Written by: Alex Bleasdale
If there is one thing I have learned in the last year, it’s that working from home is not ideal for plant research. Living at home, close to my university had its benefits, but the climate at Lancaster and the wet and windy weather in my back garden is not the greatest location for growing apple trees. Being in the north-west on the other side of the country to major growing regions in the south meant regular field trips were also not an option. Fortunately, in November of last year an opportunity became available. Behind Lancaster University lies Hazelrigg Field with an abundance of land, but the exposed hill in view of the coast would not be pleasant for me nor my apples. However, also located at Hazelrigg are a set of Solar Domes, large dome-shaped greenhouses with electricity and irrigation that were in need of some TLC. It was almost as if these resources had been forgotten, full of weeds and moss and windows caked in pollen and other less pleasant droppings. With the help of a power washer, window cleaner and the thrill of leaving the house, I spent the last couple of months of 2020 making these domes as good as new.
Original State of the Domes
Originally intended for ozone experiments, the Solar Domes were ideal location for research, tall enough to accommodate numerous trees, and isolated enough that I could work up there free from restrictions. Inside the domes is well ventilated and wherever the sun is in the sky, it shines straight through the glass rather than hitting it at an angle and being reflected off, and well ventilated thereby creating an authentic atmosphere. Whilst the temperature reflect seasonal and diurnal temperature patterns better than indoor greenhouses, they receive as much sunlight as is physically possible in Lancaster and temperatures regularly reach above 30°C (even in March) though fortunately my trees are tolerant to these higher temperatures as long as they receive regular watering.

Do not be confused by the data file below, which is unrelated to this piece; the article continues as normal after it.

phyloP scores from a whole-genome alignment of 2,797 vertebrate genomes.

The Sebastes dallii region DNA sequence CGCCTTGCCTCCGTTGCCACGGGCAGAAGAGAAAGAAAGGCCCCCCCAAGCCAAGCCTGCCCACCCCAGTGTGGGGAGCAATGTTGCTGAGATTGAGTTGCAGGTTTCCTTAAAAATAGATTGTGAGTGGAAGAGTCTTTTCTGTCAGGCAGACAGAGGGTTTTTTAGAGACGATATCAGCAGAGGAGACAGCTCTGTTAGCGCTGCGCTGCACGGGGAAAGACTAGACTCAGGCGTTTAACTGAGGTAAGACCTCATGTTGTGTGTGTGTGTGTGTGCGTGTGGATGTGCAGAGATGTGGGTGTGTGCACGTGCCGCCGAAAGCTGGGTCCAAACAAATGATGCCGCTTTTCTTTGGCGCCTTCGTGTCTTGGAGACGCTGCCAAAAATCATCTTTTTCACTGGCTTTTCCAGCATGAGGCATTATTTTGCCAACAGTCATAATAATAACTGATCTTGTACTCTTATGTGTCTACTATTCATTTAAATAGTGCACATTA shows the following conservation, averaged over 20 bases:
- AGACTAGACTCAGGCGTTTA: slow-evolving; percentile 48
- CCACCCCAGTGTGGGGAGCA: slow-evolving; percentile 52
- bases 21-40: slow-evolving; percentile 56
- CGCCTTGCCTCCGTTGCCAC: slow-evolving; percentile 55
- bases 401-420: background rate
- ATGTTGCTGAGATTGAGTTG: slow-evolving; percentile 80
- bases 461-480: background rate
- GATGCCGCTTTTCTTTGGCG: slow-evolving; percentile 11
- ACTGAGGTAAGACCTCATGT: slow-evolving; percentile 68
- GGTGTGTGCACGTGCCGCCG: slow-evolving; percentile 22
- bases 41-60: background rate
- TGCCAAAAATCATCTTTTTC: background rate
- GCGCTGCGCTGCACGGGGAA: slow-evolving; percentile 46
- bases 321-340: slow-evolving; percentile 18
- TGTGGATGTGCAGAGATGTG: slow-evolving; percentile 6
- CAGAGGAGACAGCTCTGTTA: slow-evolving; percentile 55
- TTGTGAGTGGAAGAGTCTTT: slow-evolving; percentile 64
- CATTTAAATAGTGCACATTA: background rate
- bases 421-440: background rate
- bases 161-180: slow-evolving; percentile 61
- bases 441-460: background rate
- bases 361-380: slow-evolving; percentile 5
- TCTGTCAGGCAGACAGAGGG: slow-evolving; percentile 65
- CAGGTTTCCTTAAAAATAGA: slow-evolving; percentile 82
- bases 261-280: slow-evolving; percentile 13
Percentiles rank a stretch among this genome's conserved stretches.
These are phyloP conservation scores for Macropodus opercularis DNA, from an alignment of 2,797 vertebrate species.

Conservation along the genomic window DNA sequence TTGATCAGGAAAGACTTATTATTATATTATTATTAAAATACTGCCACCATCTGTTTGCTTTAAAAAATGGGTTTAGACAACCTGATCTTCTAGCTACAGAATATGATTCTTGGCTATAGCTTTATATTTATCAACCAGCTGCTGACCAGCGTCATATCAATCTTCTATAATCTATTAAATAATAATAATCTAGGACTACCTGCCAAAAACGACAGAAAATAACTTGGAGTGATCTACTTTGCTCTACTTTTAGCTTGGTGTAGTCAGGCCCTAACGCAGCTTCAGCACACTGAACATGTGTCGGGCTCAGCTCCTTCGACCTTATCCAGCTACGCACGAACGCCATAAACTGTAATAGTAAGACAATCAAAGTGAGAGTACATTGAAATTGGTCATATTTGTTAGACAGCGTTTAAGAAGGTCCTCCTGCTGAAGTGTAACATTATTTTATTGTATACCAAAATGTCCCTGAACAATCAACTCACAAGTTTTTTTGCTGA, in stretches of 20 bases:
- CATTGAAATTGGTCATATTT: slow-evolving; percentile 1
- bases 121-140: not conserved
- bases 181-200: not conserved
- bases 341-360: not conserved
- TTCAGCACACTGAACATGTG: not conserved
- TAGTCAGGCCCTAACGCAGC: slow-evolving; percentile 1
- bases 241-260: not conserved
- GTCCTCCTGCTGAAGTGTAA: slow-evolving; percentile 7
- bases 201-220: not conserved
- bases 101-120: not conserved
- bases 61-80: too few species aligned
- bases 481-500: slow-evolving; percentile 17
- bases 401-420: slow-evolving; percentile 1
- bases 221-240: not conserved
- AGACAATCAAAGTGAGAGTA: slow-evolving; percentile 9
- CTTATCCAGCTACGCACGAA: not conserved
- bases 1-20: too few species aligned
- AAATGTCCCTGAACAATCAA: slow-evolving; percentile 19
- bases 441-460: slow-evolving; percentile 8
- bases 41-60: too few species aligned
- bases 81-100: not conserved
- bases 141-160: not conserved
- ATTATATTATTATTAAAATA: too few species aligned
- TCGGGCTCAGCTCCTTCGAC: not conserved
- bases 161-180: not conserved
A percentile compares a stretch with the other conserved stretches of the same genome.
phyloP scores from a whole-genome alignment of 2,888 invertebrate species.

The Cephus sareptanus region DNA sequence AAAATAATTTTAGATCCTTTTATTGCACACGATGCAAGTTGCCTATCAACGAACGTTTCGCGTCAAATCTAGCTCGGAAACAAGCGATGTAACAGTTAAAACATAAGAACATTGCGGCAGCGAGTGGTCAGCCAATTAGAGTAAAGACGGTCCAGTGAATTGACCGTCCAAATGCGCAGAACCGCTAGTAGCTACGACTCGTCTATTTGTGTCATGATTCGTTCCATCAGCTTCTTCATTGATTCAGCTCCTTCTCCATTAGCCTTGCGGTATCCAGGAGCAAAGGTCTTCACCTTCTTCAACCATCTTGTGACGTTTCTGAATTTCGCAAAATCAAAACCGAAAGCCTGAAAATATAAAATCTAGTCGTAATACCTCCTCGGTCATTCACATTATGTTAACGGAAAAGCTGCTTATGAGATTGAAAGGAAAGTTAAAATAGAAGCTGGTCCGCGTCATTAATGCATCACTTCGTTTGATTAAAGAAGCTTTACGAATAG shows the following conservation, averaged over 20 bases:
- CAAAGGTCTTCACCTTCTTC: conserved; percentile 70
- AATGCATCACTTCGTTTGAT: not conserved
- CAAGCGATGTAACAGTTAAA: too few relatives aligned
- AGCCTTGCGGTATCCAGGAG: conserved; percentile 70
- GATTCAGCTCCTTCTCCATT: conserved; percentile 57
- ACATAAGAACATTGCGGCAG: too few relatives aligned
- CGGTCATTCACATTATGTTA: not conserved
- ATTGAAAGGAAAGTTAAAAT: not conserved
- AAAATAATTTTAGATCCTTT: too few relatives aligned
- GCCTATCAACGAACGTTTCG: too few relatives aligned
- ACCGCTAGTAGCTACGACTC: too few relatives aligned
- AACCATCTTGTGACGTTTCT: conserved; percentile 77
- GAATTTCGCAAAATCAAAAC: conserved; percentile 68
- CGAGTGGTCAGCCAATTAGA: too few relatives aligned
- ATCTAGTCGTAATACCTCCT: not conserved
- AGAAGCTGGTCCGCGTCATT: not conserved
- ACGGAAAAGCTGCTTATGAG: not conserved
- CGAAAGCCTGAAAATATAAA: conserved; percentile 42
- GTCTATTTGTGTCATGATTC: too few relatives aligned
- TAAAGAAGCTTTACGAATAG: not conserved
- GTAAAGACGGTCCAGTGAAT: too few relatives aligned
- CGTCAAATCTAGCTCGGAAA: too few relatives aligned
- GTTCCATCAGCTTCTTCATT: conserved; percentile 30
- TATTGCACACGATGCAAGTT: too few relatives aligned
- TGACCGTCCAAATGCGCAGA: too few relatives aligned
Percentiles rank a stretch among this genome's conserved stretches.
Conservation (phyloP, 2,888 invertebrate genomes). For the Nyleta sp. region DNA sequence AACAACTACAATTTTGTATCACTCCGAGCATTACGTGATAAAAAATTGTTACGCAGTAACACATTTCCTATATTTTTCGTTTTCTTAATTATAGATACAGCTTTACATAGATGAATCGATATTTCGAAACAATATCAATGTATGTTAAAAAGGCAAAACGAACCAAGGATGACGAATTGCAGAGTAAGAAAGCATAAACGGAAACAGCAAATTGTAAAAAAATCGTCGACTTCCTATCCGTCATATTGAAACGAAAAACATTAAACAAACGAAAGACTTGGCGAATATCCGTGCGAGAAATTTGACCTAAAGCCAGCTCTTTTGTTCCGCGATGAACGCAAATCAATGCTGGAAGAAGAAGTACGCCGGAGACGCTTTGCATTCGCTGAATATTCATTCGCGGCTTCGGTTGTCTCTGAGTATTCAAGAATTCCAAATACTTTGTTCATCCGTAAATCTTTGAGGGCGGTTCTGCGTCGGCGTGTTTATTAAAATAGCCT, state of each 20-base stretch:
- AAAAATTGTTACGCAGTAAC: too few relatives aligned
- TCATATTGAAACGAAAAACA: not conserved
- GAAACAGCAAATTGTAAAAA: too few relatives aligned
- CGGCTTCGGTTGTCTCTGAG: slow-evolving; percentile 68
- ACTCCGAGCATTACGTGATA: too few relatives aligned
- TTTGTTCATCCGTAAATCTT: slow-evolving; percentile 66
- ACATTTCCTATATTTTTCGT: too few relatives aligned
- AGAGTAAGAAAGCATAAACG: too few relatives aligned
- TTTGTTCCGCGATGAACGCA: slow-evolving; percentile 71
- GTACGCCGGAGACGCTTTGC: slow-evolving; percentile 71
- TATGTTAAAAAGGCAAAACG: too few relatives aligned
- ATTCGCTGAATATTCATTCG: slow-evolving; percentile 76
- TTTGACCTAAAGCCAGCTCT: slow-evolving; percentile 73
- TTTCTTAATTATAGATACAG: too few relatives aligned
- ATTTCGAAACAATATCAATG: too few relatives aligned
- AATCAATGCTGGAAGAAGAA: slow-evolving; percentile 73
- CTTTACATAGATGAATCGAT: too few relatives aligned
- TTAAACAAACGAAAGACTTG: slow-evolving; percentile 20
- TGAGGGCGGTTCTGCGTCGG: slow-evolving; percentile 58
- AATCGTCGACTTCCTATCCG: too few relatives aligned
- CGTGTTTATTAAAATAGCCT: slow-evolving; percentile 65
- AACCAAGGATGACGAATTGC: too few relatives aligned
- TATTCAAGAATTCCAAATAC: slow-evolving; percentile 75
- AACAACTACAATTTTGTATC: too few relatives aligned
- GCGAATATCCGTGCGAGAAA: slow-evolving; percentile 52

Autumn, Winter and Spring at the Domes
My project intends to detect disease in apples, specifically apple scab. To do this effectively would require me to produce healthy apples in which I can isolate scab on leaves, reducing the risk of stress from weather, pests or other diseases. The solar domes protect the trees from frost, wind, heavy rains, external diseases and the closed environment makes spraying pesticides safe for pollinators so I can make the trees as healthy as I possibly can. Currently there are 6 young apple trees: 4 Gala, 1 Braeburn, and 1 Cox and over 50 seedlings that I plan to experiment on. Apple seeds, and seedlings are not freely available to buy, but with the help of YouTube gardeners I developed a successful method of growing these from the seeds of apples I bought in the supermarket. My project is using remote sensors for the presymptomatic detection of disease in apples. I am currently developing a low-cost prototype for acquiring multispectral, thermal and 3D images of trees in the hope that I can detect symptoms of apple scab several days before they become visible. At this stage it is trial-and-error to develop a set of protocols that would allow me to quickly and efficiently image a large number of plants daily to prove the concept, before scaling these up to field environments next season.
Apple Trees and Seedlings Growing in the Domes
The Solar Domes have been a great benefit to both my research and general wellbeing, having the opportunity to get out to do some practical work after a year of working from my laptop has made all the difference to the future prospects of my research. It is a shame to think these domes were left unused for a couple of years before I arrived, but I consider myself very lucky to have a DIY laboratory with amazing views, holiday temperatures and the freedom to work how I want to work.
Sunset at Hazelrigg